The mentoring program is informal. We don't assign them. We have a coffee hour or a cocktail hour where we pull people together. We publish a document with the names of senior professors willing to cooperate. This is made available to the relatively new faculty and staff. They can select and decide whom to contact. We have found this is not only helpful in terms of the academic pursuit of faculty or a promotional pursuit of administrators, but it assists with personal kinds of needs and interests. I can recall when we had a faculty member who had just gone through a tough divorce. We had a young professor who was in the process of the same. They interacted over how to survive the challenges of a divorce. This mentor relationship affords all kinds of support. That's the real world. People bring all sorts of interesting concerns to your campus. Mentoring is one of our most successful programs.
We also have diversity training. We provide, through personnel and my office, workshops and training sessions to help people to value diversity, to manage diversity more effectively. We do this university-wide and we also do it upon request. If a specific department asks me to come and do that, I will. The athletics department asked me to come and talk about what they could do to enhance their emphasis toward diversity in that department.
We find ourselves oftentimes being imposed upon. There's no doubt we have become known to some extent for the fact that we have been doing this diversity and we have a pretty diverse faculty and staff at our university. As most of you know, when we establish our goals for hiring, we do it based upon persons with the prerequisite requirements. For instance, at Florida State, our entire faculty is required to have a Ph.D. As it relates to African-Americans, African-Americans hold only four percent of all Ph.D.s held in America. Our goal for African-Americans in our faculty is four percent. There are those who ask why we can't do 10 or 15 percent? It's relative to the position. Since there are four percent of African-Americans holding a Ph.D., we feel successful because we have close to five percent of our faculty who holds a Ph.D. and are African-American. We do the same things for Hispanic and women by discipline. We looked at what the representation is and then we establish our goals based on that information.
We also are fortunate to be able to utilize our research division to help us with identifying and being specific about who the people of color and women are and all of the disciplines. Our efforts are not happenstance, we know exactly what we should be going for and how to successfully achieve these goals.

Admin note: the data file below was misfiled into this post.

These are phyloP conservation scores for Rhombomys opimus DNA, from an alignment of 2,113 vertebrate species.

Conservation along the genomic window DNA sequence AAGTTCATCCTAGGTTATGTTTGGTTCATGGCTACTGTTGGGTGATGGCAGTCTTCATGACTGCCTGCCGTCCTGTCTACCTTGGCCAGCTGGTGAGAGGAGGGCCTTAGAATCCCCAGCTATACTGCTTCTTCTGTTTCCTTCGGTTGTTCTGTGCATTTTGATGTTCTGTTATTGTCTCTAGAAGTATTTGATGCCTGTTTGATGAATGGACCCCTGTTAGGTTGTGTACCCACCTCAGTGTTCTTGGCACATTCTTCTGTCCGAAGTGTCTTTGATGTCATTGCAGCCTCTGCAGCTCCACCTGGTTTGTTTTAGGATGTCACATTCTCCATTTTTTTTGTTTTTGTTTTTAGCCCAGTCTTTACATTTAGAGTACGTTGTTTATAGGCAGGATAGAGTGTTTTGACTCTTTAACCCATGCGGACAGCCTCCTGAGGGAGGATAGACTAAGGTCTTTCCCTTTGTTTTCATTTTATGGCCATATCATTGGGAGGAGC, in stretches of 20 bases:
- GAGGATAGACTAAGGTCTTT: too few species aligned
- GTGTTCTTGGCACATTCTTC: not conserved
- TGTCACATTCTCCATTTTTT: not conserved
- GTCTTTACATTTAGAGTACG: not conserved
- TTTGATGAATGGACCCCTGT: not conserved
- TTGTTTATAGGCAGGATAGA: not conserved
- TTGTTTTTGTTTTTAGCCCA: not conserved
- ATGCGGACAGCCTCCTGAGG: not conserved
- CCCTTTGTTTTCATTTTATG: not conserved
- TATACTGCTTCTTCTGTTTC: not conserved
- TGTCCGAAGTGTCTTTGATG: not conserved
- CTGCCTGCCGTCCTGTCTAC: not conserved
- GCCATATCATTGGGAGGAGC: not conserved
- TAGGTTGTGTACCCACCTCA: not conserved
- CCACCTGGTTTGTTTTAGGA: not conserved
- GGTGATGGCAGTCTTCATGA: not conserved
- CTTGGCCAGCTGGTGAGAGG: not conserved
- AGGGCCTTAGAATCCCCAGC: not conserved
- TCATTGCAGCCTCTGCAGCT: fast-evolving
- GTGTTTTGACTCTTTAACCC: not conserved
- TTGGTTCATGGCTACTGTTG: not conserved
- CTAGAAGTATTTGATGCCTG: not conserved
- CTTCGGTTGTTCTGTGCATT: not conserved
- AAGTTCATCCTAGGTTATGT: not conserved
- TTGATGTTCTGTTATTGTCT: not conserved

I wanted to mention the fact that the Department of Labor recognized Florida State several years ago. We are still the only higher education institution in the country that's been recognized with an award, the Exemplary Volunteer Efforts in Equal Opportunity. We're very proud of that because it says the things we've done were not mandated, but we voluntarily decided to do it because it is right. It's a part of our mission statement and it's part of what makes Florida State University great.
I want to speak specifically about what they're doing in athletics. Dave Hart has recently commissioned an Equal Opportunity Diversity Commission. They are the Florida State University Athletics Department's Diversity Committee. This committee is going to assist the department of athletics exclusively in insuring the climate is conducive in recruiting and retaining people of color and women. They have a diverse committee that has been put together and it's relatively new. They are in the process of establishing strategies and program activities that will make a difference. The athletics department has been doing several things over the years to increase their representation and there is diversity within our athletics department. We realize there is room for improvement. My hat is off to Dave Hart for taking the initiative to initiate this particular committee and to enhance and work deliberately for people of color and women within athletics. We hope to be able to say in a few more months the impact this has had. They are taking their time in terms of getting organized in developing practical strategies to make a difference. Again, that all fits under the university's equal opportunity program. Dave has decided to form a committee in his unit to focus on what he and his staff can do to make things better in that particular area. We believe they will have a successful experience and Florida State would be a stronger institution. We will have, to a greater extent, demonstrated our commitment to enhance people of color and women.